The American Revolution was, in the minds of the people who fought it, a continuation of the wars of the 1640s. Historians give that earlier war various names: the currently fashionable one is the Wars of the Three Kingdoms (England, Scotland and Ireland). But it was fought, too, in the fledgling colonies of America’s Atlantic littoral. In very broad terms, the New England Yankees, largely descended from Puritans who had come from Eastern and Southeastern England, were for Parliament, while Virginians were for the Crown. Precisely the same battle-lines emerged in the 1760s and 1770s as had emerged in the 1640s – on both sides of the Atlantic. The likeliest denominator of whether you were Loyalist or Patriot in sympathy was not where you went to church, or how much you earned, or even whether you lived in England or the colonies — it was, rather, which side your ancestors had been on in the 1640s. The two wars were fought over precisely the same issues — money, religion and Royal power — and both were triggered by the fear that the Crown would disarm the militia.
No one in 1775 described the conflict, as the tour guides at Lexington do today, as being between “the British” and “the Americans.” Everyone involved self-identified as British. It was a war, rather, between supporters and opponents of the ministry, between Tories and Whigs. As far as we can tell, public opinion in Great Britain was very similar to in North America. The closer we look, the clearer it becomes that these were two civil wars, cutting laterally across all the lands where English was spoken; and clear, moreover, that the second was a continuation of the first.
Does the Anglosphere still believe in the values that made it great? It seems free speech, for instance, isn’t as highly valued as it once was — not hurting people’s feelings seems to be a greater value to many in the Anglosphere.
Free speech used to be something that set the Anglosphere apart. Throughout the twentieth century, most Western European states had laws on blasphemy, Holocaust denial and respect for state institutions that overrode free expression (and most Eastern European countries, obviously, had no free speech at all). Since the end of the Cold War, curiously, there has been a retreat in every Anglosphere territory except the United States. In Canada, Australia and the UK, people are now regularly charged with, in effect, causing offence to someone else, usually a religious or ethnic minority. To be clear, we are not talking about incitement, which is an ancient common law offence, but with expressing opinions that are judged to be objectionable.
Until now, the U.S. has been protected by the First Amendment to its Constitution. But for how much longer?
You lump the English-speaking peoples together, but many would argue there are significant differences between, for instance, Britain and America? One was an imperial power, the other anti-imperial in nature. One is a society that is very class-conscious, the other militantly not so.
The differences between Anglosphere countries are more obvious to their inhabitants than to observers from elsewhere, who bracket us together as a single civilizational continuum. Americans might describe Britain in the way you just did, but European visitors almost never do so. Their descriptions of the British, down the ages, are remarkably similar to their descriptions of Americans: individualist, materialistic, undeferential, parochial, mercantile. The British Empire, unusually, had a self-dissolving quality, because British law led inexorably to local self-government. And, in practice, no European country had more social mobility than Britain, which lacked the large, legally separate aristocratic class that was common on the continent, and whose inheritance rules meant that younger sons of even the grandest families had to make their way in business or the professions.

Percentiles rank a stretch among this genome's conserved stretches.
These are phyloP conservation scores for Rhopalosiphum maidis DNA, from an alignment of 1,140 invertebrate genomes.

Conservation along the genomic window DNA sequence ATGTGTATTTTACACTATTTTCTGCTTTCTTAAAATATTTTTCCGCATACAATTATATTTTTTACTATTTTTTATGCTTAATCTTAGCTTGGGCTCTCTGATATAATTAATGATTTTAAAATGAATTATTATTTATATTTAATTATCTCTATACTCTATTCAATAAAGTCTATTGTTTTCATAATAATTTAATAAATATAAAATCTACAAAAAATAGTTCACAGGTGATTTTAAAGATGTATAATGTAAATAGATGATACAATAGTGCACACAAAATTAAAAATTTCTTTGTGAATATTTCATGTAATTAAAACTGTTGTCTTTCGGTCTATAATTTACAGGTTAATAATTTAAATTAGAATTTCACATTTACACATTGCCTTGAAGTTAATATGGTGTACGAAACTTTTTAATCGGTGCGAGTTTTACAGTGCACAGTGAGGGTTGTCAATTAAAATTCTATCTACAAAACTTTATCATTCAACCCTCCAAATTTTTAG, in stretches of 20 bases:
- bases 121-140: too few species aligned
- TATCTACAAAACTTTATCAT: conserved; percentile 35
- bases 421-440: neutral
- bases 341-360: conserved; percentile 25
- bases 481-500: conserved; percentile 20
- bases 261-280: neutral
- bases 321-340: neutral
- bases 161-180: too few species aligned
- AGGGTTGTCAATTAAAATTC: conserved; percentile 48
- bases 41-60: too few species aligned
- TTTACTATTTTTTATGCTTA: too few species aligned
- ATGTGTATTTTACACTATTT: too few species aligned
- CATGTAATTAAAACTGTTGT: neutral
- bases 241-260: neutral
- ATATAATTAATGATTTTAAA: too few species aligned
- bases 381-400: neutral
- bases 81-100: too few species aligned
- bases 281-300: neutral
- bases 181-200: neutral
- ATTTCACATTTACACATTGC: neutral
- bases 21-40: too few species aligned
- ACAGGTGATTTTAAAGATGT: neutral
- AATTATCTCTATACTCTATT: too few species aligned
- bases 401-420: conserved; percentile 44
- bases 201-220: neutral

Do you believe the British Empire was a net positive or a net negative?
It would have been better for everyone had we simply run a network of coastal trading posts instead of assuming responsibility for vast tracts of land. But it’s worth making a rarely remarked point. For most of the countries concerned, the alternative to British rule was not unmolested progress, but colonization by someone else – the French, the Russians, the Turks, the Germans, the Japanese, the Dutch or – worst of all – the Belgians. Most British colonies were brought to independence without a shot being fired in anger (though there were tragic exceptions in Ireland, Palestine and, bloodiest of all, Kenya).
While it would have been better never to have annexed most of these colonies, in several cases we compounded the error by leaving prematurely. Most of our African colonies were supposed to be prepared for independence in around 1980. Instead, exhausted by the war against Hitler, we pulled out a generation earlier when, with a few exceptions, there was no middle class, and little infrastructure.
What is the most interesting fact or story you discovered researching the book?
On November 19, 1863, at the Soldiers’ National Cemetery in Gettysburg, Pennsylvania, Abraham Lincoln, weak and lightheaded with an oncoming case of smallpox, made a speech that lasted for just over two minutes, and ended with his hope “that this nation, under God, shall have a new birth of freedom –and that government of the people, by the people, for the people, shall not perish from the earth.”
Those words have been quoted ever since, as the supreme vindication of representative government. Indeed, they are often quoted as proof of American exceptionalism. But the words were not Lincoln’s. Most of his hearers would have recognized their source, as our generation does not. They came from the prologue to what was probably the earliest translation of the Holy Scriptures into the English language: “This Bible is for the government of the people, for the people and by the people.” The author was the theologian John Wycliffe, sometimes called “the Morning Star of the Reformation.” Astonishingly, the words had first appeared in 1384.
In no other language could such a concept have been verbalized at that time. The English language has been both a vehicle and a guarantor of liberty down the centuries.
What do you think of Boris Johnson? Would you like to see him become prime minister?
I love Boris: he’s an old and dear friend, and he would excel at anything he turned his hand to.
What is your view of President Obama five years in?
I’m deeply disappointed. What happened to that inspiring, bipartisan fellow who made the speech about not slicing and dicing red and blue states? The debt is growing, the health care scheme is misguided, and I’m not sure there has ever been a president who cares less about the U.S.’s relations with her traditional friends or the patrimony she was privileged to inherit from her Founders.